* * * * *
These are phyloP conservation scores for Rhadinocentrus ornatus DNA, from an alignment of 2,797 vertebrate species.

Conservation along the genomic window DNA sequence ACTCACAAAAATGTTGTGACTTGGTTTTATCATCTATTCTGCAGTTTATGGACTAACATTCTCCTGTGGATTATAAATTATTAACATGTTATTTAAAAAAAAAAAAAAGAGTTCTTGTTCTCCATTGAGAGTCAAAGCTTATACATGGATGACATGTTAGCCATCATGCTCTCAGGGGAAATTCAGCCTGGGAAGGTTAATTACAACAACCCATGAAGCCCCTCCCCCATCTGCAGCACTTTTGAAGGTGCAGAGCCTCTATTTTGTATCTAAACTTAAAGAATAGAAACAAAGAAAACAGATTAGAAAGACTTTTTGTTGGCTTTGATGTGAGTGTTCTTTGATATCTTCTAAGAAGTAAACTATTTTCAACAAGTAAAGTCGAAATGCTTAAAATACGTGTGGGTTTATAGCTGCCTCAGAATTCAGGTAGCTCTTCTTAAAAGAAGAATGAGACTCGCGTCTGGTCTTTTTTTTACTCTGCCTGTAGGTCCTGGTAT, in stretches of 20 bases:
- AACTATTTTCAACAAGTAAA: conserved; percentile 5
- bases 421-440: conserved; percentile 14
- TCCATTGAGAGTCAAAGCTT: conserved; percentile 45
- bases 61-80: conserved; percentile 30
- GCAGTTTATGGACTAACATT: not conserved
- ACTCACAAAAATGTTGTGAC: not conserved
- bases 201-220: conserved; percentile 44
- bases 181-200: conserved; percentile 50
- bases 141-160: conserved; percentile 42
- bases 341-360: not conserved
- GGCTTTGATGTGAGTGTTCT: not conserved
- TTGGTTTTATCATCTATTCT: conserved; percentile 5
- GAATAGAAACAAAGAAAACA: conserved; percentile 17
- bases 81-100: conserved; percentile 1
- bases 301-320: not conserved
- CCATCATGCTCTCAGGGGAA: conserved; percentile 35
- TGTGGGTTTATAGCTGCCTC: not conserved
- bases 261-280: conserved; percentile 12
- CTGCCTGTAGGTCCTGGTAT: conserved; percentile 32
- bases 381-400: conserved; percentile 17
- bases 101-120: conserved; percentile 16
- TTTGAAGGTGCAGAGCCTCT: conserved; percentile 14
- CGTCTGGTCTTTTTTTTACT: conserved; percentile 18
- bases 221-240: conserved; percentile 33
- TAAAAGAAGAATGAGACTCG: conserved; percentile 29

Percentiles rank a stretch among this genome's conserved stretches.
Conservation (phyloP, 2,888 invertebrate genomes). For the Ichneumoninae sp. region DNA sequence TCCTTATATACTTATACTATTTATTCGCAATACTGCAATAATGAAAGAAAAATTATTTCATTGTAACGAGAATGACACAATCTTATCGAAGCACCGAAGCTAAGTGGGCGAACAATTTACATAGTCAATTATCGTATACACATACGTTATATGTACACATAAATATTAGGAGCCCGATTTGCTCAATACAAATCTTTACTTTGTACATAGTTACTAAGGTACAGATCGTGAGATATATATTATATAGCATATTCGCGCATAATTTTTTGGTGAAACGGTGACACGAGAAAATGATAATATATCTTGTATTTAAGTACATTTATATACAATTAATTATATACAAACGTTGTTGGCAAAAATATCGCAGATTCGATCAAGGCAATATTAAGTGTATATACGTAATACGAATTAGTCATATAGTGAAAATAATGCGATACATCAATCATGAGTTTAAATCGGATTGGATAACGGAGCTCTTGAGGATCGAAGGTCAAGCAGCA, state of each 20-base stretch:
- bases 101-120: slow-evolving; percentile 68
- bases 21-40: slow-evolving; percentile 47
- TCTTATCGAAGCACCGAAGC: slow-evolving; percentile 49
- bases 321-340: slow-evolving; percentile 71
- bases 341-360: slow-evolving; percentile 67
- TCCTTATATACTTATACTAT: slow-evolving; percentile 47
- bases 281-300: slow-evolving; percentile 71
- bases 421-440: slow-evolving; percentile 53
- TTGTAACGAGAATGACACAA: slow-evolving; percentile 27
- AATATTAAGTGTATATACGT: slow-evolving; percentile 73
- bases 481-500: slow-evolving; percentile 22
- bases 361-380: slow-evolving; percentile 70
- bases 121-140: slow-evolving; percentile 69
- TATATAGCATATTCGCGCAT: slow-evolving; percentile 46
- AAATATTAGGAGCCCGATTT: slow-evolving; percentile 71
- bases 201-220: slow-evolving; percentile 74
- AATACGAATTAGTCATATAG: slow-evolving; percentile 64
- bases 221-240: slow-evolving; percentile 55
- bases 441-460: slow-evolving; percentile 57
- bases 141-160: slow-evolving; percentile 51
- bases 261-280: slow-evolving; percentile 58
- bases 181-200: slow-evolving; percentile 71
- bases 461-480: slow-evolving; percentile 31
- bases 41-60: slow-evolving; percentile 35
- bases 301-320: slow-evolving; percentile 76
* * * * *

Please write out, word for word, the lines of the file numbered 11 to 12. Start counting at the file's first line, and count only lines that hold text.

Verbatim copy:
- bases 141-160: conserved; percentile 42
- bases 341-360: not conserved